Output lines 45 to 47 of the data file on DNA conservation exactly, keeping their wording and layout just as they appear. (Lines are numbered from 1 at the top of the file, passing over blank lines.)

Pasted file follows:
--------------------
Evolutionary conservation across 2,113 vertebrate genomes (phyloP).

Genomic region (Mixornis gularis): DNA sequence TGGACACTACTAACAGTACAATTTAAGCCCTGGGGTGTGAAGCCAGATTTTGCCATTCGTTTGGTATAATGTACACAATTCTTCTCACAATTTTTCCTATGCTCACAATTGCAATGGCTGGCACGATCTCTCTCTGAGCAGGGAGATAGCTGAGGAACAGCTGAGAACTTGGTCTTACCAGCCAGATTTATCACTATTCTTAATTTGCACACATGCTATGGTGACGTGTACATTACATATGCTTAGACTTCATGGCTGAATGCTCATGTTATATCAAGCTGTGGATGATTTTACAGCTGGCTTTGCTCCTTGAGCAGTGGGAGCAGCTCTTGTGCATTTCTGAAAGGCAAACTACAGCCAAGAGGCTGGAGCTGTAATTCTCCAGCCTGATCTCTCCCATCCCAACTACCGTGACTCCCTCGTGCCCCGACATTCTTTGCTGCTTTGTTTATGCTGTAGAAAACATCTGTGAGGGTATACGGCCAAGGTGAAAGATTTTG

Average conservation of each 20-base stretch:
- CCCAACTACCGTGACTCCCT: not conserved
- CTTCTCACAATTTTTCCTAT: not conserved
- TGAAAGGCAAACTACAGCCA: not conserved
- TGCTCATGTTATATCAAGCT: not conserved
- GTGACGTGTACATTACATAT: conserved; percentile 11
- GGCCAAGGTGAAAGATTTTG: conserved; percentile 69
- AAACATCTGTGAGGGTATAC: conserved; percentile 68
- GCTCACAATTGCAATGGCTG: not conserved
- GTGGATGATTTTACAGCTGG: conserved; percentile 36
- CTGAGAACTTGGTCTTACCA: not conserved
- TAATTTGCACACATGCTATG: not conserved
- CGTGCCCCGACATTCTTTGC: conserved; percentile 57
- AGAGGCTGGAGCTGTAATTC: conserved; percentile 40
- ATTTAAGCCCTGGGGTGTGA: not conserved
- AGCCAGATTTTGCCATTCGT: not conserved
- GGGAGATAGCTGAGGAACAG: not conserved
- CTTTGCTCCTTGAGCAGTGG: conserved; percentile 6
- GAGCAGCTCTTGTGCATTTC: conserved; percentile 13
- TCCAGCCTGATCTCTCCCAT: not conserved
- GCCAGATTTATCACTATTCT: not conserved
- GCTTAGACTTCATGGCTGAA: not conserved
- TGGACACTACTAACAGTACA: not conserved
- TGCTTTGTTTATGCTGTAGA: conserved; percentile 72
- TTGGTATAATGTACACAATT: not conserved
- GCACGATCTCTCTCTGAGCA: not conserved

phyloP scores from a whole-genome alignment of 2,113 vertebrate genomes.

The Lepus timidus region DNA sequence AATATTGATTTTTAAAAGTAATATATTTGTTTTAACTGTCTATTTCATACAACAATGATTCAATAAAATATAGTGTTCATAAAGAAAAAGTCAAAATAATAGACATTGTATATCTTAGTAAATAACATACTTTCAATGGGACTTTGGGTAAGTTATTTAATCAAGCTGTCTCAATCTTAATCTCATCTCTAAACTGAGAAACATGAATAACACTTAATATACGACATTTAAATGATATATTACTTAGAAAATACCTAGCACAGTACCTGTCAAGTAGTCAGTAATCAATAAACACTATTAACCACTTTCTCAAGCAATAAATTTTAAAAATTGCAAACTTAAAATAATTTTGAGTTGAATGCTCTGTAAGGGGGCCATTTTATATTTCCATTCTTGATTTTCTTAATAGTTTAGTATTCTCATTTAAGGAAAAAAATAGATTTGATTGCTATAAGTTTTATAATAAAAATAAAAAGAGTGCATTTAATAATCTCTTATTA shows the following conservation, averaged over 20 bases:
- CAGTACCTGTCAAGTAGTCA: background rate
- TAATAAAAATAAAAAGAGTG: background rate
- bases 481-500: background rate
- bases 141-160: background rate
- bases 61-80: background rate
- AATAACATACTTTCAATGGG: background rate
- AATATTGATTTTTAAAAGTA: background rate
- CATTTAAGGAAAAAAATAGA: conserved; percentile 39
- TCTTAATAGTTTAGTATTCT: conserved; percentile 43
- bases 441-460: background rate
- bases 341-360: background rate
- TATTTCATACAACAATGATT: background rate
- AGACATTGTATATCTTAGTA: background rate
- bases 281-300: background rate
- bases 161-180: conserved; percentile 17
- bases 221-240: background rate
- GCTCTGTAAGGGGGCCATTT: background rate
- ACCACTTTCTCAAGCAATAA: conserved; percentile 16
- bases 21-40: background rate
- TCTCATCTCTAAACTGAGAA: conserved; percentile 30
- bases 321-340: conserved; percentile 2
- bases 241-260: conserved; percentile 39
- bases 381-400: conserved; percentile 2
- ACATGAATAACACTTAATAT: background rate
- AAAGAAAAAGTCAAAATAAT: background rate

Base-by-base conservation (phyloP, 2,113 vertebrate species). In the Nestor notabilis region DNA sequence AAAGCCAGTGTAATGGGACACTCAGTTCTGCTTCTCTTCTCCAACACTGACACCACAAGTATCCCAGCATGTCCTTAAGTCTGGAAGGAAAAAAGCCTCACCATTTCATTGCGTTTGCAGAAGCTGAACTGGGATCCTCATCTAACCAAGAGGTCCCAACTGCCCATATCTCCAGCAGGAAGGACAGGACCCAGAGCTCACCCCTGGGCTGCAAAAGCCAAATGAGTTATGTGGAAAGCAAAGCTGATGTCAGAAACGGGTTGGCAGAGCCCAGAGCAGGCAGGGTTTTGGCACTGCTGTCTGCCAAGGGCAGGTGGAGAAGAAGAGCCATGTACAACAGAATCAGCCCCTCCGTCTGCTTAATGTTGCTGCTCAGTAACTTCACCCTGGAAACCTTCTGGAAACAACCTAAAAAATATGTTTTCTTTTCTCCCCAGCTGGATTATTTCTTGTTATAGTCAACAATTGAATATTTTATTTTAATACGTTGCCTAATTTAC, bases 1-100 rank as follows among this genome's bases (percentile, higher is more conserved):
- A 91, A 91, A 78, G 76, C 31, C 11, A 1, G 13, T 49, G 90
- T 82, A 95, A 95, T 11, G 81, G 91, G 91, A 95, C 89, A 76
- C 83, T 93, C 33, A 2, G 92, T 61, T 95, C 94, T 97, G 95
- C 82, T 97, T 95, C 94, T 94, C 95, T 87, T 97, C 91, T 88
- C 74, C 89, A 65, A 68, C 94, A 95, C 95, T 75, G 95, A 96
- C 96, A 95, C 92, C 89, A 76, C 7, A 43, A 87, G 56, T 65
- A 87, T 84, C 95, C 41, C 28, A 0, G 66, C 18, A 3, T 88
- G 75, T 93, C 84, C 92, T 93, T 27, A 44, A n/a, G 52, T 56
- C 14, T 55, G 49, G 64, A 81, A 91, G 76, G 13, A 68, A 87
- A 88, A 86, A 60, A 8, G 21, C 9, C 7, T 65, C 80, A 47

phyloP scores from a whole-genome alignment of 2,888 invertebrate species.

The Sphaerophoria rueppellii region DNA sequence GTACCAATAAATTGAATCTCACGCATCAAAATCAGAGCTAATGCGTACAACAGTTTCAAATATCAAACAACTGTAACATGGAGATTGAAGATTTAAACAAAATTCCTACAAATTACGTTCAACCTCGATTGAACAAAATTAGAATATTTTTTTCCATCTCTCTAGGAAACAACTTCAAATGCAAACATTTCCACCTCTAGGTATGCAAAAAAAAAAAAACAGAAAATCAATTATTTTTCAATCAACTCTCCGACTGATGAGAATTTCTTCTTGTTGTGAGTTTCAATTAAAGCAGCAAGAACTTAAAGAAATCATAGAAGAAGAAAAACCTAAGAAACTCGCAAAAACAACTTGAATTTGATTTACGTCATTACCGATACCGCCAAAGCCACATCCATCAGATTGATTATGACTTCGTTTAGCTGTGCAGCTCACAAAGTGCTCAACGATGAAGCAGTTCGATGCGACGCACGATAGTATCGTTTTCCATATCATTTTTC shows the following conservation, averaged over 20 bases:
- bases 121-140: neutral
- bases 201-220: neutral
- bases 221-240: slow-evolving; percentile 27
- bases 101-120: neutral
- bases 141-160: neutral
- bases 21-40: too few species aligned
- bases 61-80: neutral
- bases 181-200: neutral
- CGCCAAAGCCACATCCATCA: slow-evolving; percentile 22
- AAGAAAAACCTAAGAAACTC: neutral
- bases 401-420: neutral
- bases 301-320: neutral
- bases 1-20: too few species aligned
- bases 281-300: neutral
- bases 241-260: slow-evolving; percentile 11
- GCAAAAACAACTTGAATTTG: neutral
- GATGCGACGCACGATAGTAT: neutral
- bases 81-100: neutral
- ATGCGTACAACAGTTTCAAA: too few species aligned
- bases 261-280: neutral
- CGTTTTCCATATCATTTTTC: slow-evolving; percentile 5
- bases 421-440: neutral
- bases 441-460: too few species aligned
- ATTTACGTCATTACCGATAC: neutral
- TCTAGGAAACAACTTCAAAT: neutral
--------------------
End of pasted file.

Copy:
- bases 161-180: conserved; percentile 17
- bases 221-240: background rate
- GCTCTGTAAGGGGGCCATTT: background rate